Watching Blood Out was a purely selfless act on my behalf. I watched it so you wouldn’t have to. Unless you like your straight-to-DVD action really hammy, then it’s not a film that can be easily recommended.
The film follows Michael (Luke Goss, most recently seen in Death Race 2), a small town police officer whose gang member brother David is murdered by his own people when he wants to quit. (“Blood in” is a reference to a prospective gang member murdering someone to join a gang, and the only way out is to “blood out”, which is to be killed. Believe me, you’ll hear the phrase “blood in, blood out” a few times in this film.) David’s murder causes Michael to go vigilante.
Michael’s descent into vigilantism is hilarious. In order to look like a gangster, all he does is start smoking and gets some tattoos. The work of the world’s fastest-working tattoo artists, who complete two sleeve designs and several other chest pieces in what seems like a couple of hours, the tattoos magically heal before he’s even left the shop. I guess real badasses have super skin healing powers.
There are a few famous names attached to the film, namely Val Kilmer (who now seems to be trying to beat Steven Seagal as reigning World’s Biggest Face champion), 50 Cent, and Vinnie Jones. There is probably about five minutes of screen time between the three of them, and it definitely isn’t the finest five minutes in any of the actors’ oeuvres.
There’s also a cameo from a wrestler.
Then there’s the script. A lot of it sounds like it was written by an eight-year-old with crayons. I actually ended up respecting Luke Goss a little for playing the role completely straight. Half of the extras seem to have never acted before (there’s a particularly funny early scene with another policeman), and half of the cast mumble so much that I couldn’t make out what they were saying. I wouldn’t ever want to watch this again, but if I did, I would certainly want to turn on the subtitles.
Blood Out definitely couldn’t have existed in a pre-Crank world. It has the same sort of look: shaky handheld camera, oversaturated colours, and fast edits. However, given that Crank actually had a budget to make it look decent (I unashamedly admit that I love the first Crank film, even if I hated the second), Blood Out seems to have spent its entire budget on getting the big(ish) names in, and ends up looking like the rest of the cast and crew were paid in cups of tea and half smoked cigarettes.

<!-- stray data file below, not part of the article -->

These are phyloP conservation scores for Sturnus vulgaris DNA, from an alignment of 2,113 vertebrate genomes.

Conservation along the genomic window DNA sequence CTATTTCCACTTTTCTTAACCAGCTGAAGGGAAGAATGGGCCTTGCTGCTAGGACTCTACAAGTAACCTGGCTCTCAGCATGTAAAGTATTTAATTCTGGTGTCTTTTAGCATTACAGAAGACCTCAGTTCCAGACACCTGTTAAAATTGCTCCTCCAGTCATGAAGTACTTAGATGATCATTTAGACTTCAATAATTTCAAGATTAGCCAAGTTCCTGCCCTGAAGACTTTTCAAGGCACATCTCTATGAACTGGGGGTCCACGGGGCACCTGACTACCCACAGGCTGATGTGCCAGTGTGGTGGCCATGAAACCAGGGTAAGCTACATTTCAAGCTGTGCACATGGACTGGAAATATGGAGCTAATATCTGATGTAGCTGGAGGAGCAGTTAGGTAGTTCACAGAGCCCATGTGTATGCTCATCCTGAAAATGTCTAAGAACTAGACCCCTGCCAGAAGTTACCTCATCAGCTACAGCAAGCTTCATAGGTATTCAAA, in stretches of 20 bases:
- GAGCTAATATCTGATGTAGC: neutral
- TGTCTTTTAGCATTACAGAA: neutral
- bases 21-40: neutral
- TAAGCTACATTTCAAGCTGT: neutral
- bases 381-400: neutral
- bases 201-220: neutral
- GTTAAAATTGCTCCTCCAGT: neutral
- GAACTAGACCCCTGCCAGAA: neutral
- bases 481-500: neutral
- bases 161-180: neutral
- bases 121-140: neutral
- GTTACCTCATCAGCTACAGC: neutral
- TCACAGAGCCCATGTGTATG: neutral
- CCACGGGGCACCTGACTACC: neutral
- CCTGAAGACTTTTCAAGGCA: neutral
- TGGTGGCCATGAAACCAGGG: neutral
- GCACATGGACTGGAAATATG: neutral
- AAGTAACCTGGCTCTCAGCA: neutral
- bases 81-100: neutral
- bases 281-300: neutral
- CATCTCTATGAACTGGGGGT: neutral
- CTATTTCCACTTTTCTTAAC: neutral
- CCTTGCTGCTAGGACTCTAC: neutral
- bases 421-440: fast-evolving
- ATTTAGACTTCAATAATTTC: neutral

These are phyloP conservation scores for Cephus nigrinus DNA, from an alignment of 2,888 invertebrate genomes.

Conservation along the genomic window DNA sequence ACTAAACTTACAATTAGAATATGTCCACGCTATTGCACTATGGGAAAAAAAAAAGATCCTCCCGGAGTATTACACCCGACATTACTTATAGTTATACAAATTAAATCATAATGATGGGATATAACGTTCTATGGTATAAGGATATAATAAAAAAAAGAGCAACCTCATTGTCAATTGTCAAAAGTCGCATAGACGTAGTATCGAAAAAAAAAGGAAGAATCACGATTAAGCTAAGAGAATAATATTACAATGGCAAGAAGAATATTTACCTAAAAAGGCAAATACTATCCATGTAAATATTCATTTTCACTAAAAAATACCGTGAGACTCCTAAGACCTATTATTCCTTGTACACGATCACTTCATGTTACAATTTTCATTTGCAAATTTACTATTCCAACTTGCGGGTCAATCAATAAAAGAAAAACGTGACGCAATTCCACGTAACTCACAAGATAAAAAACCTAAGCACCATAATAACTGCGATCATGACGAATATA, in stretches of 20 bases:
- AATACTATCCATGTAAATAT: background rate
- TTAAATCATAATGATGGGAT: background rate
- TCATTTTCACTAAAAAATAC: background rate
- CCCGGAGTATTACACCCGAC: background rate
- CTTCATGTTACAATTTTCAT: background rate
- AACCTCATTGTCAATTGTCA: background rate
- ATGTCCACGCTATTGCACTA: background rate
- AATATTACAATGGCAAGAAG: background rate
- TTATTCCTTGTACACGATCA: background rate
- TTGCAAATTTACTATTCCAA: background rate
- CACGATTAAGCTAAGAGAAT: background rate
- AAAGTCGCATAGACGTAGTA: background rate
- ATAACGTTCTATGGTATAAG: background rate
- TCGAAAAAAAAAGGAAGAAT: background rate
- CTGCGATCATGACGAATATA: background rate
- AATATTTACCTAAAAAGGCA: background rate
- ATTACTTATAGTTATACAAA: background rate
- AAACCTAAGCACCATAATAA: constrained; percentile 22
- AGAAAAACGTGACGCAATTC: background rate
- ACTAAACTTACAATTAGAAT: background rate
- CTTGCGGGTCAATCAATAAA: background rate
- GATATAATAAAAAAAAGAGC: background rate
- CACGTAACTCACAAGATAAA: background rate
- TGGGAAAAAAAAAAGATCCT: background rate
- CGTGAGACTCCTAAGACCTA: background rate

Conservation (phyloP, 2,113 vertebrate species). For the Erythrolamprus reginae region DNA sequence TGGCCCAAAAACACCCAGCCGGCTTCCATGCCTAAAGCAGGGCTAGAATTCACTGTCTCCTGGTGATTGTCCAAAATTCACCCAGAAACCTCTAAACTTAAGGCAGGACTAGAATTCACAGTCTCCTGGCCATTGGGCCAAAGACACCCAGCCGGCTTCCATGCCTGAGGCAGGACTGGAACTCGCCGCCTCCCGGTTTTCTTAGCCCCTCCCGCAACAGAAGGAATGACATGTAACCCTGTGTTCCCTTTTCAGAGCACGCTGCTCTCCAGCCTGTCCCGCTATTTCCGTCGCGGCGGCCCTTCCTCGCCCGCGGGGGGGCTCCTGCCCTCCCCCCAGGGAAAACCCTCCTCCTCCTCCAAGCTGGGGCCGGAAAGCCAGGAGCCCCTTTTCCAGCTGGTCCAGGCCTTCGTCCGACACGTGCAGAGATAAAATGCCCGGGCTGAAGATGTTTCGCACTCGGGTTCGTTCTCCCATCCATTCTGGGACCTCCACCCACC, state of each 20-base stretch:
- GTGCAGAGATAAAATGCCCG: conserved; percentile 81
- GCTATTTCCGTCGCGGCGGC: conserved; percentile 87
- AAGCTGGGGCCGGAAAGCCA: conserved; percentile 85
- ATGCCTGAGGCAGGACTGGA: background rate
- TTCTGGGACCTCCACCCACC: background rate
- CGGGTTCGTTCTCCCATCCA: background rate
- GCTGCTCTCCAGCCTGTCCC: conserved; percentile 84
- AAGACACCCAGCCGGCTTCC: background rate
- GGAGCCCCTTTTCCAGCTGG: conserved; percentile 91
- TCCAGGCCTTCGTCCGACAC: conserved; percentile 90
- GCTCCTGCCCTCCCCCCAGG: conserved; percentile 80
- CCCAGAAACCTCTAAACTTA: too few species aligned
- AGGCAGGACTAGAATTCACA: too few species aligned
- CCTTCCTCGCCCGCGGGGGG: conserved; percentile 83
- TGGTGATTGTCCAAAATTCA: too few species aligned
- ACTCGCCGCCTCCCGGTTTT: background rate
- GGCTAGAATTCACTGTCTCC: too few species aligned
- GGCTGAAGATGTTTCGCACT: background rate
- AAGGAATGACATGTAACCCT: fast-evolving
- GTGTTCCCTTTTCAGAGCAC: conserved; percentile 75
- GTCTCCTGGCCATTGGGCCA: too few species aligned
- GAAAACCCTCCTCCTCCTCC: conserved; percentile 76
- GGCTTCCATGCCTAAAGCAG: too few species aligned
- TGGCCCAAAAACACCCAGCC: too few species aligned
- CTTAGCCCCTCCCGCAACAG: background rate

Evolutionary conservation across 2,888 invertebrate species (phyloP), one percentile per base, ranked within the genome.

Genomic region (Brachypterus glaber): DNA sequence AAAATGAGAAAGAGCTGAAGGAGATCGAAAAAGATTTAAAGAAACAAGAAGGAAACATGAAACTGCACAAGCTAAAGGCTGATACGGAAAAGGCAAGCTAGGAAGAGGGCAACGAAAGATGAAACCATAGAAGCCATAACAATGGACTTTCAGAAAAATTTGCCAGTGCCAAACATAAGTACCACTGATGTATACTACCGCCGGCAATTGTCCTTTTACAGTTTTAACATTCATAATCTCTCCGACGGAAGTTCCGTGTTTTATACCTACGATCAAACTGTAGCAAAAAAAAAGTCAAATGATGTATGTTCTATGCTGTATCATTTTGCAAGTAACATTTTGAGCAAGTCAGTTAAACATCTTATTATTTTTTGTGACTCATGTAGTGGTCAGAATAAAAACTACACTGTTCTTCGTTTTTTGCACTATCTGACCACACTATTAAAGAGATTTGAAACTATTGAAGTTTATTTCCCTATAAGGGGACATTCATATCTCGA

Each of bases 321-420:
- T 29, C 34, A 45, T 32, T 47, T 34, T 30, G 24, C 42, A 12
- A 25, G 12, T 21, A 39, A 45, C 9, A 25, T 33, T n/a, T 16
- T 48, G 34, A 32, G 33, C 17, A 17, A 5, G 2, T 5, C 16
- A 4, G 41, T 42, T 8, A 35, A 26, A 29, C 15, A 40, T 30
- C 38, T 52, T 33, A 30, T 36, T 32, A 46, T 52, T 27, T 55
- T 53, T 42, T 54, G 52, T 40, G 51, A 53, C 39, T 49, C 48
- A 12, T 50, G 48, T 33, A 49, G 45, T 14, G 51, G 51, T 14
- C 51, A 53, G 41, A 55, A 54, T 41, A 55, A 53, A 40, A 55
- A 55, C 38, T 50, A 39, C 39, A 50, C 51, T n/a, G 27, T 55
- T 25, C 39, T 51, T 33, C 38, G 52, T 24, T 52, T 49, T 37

I have spent around 500 words telling you how terrible Blood Out is, but, despite its many faults, it’s actually pretty funny. Maybe it will become a cult classic, one of these so bad it’s good sort of films. I don’t think that it’s supposed to be particularly funny, but it had me laughing quite a lot.
I also found myself really wanting to know what happened at the end, although admittedly, had I not been reviewing it, I probably would have turned Blood Out off sooner. The ending is typical clichéd action film ending with a hilarious one liner, but I would have been disappointed if it was anything else.
I can’t really recommend Blood Out to anyone. It might be worthwhile if you were making a night of watching bad action films; maybe if you were to sandwich it between some Statham and Van Damme flicks, it might complement them well, but I wouldn’t ever want to just watch it for the sake of it. But hey, if you like your action films to be straight-to-DVD and super hammy, then you might have some fun with Blood Out.
The disc lacks any extras, aside from some unskippable trailers at the start.
You can rent or buy Blood Out at Blockbuster.co.uk.